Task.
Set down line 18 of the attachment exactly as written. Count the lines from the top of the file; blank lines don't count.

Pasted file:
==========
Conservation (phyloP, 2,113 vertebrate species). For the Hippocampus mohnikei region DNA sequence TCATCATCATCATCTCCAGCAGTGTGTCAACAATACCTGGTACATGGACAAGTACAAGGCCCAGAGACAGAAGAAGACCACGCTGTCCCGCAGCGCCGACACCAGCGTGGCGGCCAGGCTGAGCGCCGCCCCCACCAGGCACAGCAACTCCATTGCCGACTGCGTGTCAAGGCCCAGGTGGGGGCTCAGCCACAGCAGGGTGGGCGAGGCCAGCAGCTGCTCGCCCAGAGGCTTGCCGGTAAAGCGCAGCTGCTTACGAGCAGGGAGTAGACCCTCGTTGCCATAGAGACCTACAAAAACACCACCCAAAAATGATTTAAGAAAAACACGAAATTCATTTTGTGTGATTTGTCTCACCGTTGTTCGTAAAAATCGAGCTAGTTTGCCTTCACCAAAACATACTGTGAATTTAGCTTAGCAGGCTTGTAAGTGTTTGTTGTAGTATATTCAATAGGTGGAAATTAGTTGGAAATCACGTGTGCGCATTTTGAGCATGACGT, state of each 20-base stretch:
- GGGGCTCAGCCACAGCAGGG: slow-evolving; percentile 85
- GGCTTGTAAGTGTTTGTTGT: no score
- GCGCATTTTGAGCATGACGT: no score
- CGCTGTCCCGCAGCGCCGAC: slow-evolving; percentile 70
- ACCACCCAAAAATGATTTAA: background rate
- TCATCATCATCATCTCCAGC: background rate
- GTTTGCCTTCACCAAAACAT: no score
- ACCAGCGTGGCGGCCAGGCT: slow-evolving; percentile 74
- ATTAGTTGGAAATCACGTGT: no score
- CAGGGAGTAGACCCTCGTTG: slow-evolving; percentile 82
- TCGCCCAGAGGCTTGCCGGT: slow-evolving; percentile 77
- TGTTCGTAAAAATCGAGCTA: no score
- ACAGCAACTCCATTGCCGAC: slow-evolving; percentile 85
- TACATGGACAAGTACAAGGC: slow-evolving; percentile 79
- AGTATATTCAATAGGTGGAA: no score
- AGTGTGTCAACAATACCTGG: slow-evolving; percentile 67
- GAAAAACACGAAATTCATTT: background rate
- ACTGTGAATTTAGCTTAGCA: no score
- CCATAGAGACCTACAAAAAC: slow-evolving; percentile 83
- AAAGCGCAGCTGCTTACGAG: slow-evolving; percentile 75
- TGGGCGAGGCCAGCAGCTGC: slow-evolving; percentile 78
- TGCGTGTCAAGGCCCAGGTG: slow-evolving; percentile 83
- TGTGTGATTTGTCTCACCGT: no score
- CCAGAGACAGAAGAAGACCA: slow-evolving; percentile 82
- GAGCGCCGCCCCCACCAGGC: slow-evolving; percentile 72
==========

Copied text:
- GAAAAACACGAAATTCATTT: background rate